09
Mar
10

Enough said

At least it beats the tribal tramp stamps, but not by far..

03
Mar
10

finally back in action ladies and gents..

After a long–and much needed–hiatus taking me from Portland to Portugal then onto Abu Dhabi, Bangkok and finally Sydney, Australia.  Sydney will be my base of operations and an important driver of CA over the next year or so..CA will also take on radical new directions–as it should–in assessing and observing our society..CA will also be working closely with other global initiatives bringing readers a more panoramic experience of our ever changing globe. So please stay in-touch as things at CA begin taking their new direction..

08
Jun
09

School meals around the world

Photos of school meals from around the World. Quite an interesting photo essay.

27
May
09

The green bubble burst

Ted Nordhaus and Michael Shellenberger of The New Republic suggest that the green eco-friendly bubble has already burst. They conclude that this isn’t the first time an eco bubble has inflated then burst.  First signs of an eco-friendly society emerged in 1969 with an industrial pollution fire on the Cuyahoga River in Cleveland, Ohio,  generating public outrage.

…these past bursts of environmentalism waxed and waned with the rise and fall of the economy. But, perhaps more significantly, the green bubbles inflated during highly polarized periods in American society and politics, often fueled by disastrously violent episodes in foreign policy.

16
May
09

Hugh van Es

Photographer Hugh van Es has died today in a hospital in Hong Kong. Van Es took some of the most striking photos documenting the Vietnam War as well as other containment conflicts.

07
May
09

not very suprising

25
Apr
09

atlanta, georgia

Photo taken in Atlanta, Georgia, via MR.

18
Apr
09

Antwerp’s diamond district and the lure

Antwerp’s Diamond District is a three block area that holds eighty percent of the worlds diamonds. On top of that imagine an industry where three-quarters of everyday business is under the table and your bound to have some action. That’s why our love for a good  hiest story has played the setting in countless novels, movies, and TV shows.  So read here for the World’s Biggest Heist.

In 2003 Leonardo Notarbatolo was accused of organizing a ring of Italian thieves to break into a vault two floors beneath the Diamond Center.  Notabatolo was released from prison this week after serving some six years behind bars.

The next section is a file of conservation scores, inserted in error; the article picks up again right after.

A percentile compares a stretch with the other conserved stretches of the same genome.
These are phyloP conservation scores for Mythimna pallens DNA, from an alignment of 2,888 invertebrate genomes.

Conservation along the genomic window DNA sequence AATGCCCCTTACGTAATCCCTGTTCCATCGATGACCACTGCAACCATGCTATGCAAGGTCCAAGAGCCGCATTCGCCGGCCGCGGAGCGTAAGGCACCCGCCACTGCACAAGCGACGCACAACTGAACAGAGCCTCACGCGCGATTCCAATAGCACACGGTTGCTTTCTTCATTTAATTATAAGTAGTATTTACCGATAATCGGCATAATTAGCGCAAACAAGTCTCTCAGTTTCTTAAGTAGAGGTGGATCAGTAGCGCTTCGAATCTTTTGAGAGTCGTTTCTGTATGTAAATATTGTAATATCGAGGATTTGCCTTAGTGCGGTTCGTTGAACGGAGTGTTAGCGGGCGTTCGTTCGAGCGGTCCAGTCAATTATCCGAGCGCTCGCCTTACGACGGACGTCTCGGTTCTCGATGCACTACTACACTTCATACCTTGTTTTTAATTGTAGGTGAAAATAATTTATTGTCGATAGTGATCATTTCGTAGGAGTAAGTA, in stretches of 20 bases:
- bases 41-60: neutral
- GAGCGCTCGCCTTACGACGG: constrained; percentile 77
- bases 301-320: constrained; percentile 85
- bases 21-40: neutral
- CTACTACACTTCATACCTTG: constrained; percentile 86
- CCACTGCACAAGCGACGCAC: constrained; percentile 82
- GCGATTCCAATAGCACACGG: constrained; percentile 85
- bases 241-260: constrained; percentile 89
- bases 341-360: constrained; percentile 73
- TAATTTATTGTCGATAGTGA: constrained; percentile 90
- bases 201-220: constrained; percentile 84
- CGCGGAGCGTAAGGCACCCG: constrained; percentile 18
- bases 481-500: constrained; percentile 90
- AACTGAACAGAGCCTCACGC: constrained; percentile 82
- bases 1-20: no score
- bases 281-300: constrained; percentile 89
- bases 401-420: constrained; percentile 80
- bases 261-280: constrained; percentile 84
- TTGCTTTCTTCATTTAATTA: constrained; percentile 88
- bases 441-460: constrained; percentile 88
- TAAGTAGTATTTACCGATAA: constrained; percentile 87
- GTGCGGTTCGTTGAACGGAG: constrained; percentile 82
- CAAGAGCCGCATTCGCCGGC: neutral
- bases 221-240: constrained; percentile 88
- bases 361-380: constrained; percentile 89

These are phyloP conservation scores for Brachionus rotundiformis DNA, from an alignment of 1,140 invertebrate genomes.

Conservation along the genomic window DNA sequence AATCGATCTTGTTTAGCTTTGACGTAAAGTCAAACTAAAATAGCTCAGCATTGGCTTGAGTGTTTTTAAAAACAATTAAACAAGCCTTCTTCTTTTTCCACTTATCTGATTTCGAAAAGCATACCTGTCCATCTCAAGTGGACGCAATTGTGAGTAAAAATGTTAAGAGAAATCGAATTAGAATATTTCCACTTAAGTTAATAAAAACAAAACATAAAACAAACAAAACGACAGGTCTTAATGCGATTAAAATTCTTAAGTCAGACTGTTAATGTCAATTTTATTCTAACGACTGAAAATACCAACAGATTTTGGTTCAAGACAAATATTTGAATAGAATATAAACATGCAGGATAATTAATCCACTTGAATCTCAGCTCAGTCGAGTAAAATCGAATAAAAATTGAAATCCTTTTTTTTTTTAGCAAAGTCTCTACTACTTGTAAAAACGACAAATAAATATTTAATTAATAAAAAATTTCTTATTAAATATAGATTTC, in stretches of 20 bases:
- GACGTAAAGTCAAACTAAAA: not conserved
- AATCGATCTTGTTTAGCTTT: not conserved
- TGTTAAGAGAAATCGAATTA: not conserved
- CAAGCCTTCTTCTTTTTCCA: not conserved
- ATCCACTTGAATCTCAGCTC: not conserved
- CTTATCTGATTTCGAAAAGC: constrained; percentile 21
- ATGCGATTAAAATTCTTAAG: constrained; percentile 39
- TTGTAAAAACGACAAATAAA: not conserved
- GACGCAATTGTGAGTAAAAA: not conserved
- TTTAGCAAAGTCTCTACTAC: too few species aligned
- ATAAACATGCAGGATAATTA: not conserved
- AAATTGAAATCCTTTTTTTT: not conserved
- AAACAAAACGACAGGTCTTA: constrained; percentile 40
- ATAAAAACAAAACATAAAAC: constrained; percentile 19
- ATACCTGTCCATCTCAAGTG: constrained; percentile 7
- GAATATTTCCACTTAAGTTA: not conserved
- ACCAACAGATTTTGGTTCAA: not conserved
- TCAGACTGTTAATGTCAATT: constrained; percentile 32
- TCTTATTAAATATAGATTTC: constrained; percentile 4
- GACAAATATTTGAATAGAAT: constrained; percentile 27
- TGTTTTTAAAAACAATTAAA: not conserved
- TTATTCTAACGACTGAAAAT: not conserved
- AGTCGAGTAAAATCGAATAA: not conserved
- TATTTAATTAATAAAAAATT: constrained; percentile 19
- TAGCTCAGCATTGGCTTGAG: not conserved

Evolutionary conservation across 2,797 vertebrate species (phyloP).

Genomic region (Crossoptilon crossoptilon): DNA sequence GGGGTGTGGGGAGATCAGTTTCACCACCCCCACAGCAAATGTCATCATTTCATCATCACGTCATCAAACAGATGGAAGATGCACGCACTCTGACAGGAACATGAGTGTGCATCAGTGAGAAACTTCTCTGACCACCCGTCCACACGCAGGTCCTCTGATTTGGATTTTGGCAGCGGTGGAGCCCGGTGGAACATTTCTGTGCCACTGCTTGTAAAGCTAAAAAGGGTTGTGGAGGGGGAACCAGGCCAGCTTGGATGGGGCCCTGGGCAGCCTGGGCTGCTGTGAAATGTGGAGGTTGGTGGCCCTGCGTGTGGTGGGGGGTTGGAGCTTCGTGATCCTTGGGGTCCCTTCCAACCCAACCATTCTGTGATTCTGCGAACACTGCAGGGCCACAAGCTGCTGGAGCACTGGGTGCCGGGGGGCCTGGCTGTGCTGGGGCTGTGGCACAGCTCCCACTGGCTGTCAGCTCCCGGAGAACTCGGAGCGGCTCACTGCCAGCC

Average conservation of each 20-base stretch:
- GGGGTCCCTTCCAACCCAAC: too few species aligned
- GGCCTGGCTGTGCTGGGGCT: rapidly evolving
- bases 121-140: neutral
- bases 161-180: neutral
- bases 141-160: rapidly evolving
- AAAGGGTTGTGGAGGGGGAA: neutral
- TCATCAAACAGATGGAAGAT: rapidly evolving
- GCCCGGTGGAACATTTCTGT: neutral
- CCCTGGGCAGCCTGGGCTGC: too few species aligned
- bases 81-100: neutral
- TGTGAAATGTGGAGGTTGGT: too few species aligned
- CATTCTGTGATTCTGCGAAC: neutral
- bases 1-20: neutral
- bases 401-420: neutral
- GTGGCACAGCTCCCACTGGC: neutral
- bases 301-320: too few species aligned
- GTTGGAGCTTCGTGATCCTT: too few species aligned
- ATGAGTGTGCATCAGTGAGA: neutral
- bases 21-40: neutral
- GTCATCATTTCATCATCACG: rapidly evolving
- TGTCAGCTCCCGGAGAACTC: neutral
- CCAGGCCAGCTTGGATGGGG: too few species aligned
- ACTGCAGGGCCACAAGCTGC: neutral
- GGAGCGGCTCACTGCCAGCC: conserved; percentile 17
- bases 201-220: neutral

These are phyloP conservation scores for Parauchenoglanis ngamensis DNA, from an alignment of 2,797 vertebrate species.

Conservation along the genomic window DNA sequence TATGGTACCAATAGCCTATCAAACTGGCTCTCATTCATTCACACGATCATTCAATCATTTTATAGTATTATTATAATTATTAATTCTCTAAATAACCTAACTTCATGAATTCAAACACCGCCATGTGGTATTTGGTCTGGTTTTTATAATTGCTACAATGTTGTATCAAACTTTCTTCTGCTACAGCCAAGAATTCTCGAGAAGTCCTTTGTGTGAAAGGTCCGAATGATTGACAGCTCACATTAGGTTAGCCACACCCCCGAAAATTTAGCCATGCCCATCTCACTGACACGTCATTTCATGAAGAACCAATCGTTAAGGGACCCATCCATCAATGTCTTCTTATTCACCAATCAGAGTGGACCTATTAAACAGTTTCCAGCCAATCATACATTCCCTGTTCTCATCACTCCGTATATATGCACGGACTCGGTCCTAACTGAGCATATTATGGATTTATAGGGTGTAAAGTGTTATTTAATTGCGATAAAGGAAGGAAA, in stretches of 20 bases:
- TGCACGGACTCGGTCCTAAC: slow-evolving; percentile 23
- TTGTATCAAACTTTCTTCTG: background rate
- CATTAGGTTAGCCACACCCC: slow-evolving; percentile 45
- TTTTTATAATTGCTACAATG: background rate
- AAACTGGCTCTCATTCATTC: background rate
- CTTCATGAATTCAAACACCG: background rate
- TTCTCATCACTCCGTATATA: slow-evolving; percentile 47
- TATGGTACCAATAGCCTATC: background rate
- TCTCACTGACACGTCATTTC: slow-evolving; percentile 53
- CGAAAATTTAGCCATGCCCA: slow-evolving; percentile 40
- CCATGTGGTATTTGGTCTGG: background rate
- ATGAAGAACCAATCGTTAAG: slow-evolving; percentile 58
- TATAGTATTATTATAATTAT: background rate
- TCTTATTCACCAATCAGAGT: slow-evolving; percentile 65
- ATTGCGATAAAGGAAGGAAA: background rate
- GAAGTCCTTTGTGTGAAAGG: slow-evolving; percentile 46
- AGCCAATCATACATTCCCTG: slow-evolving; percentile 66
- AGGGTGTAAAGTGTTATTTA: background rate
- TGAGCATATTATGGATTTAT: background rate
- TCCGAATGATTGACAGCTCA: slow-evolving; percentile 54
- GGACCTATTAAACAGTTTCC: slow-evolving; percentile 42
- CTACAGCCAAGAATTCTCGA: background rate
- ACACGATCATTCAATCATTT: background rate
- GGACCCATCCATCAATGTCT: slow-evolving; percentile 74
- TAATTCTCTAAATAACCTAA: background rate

They had executed the plan perfectly: no alarms, no police, no problems. The heist wouldn’t be discovered until guards checked the vault on Monday morning. The rest of the team was already driving back to Italy with the gems. They’d rendezvous outside Milan to divvy it all up. There was no reason to worry.

17
Apr
09

Tea Bags?? Really?

18
Mar
09

Detroit’s beautiful, horrible decline

A moving photographic essay, Ruins of Detroit, from Yves Marchand & Romain Meffre documents the vacant skeleton of a once thriving US manufacturing city.  More photos can be found via Time Photo Gallery.

Ruins are the visible symbols and landmarks of our societies and their changes…the volatile result of the change of eras and the fall of empires. This fragility leads us to watch them one very last time: to be dismayed, or to admire, it makes us wonder about the permanence of things.

14
Mar
09

McGangBang

Check out the McGangBang mania in a truly American fashion.  It actually makes me want to hurl, but then I remember it only cost $2.16. You’ve got to love the off-menu delicacies.

The naming, of course, is somewhat obscene — “gangbang” is defined as “sexual intercourse with multiple partners in turn or at the same time.” It’s illicit in more ways that one — chicken and beef most definitely make for an unnatural pairing.

04
Mar
09

Rob’s Recession Tips

Vodpod videos no longer available.

03
Mar
09

did we have it right after all?

A great column discussing how the so called slacker generation may hold the key to a more sustainable economic future. Not recession proof, but recession-resilient.

WE MOVED to San Francisco and Brooklyn and Mission Hill. We jumped from job to job. Put off marriage. Never bought a place. And we never heard the end of it. We were drifters, they said. Layabouts. No respect for work and real estate or the value of a good pair of cufflinks.

You see, while Alan Greenspan and Countrywide Financial were creating a capitalism of disastrous excess, we were busy working on a more workable model. We brought you the Internet, worked on green technology, and filled the ranks of Teach for America. We crossed the color line, ate local produce, and bought secondhand clothing. We lived in smaller spaces, drove smaller cars, and took the subway to work.

As we begin to rebuild our tattered economy it may be time well spent studying how the  slacker generation managed to live within their means. Read on via Boston Globe.

Penelope Trunk’s 5 emerging trends..I’ve already begun to notice the increasing backlash against baby boomers.

01
Mar
09

how much would you pay?

clean1

This photo via TC reminded me about Ryanair, who recently introduced a coin slot on their inflight toilets.

27
Feb
09

Jimmy Carter fact of the day

When Jimmy Carter signed Senate Amendment 3534 in 1978 he single-handedly revolutionized the American brewing industry. A portion of the amendment gave each household permission to produce up to 200 gallons of tax-exempt beer each year.

The American public had decided it liked its beer cheap, bland, and less filling, and the industry—which, after decades of consolidation, consisted of a mere 44 breweries in 1979.

Three decades later, the U.S. boasts 1,463 breweries, including 975 brewpubs. Bud Light and its analogs still dominate the market, but even your corner market may have at least a few selections to tempt the palate of Joe Microbrew: summer ales, double bocks, black lagers, maybe even a honey orange wheat ale.

Read the article here…Way to go Jimmy.

22
Feb
09

a collection of photos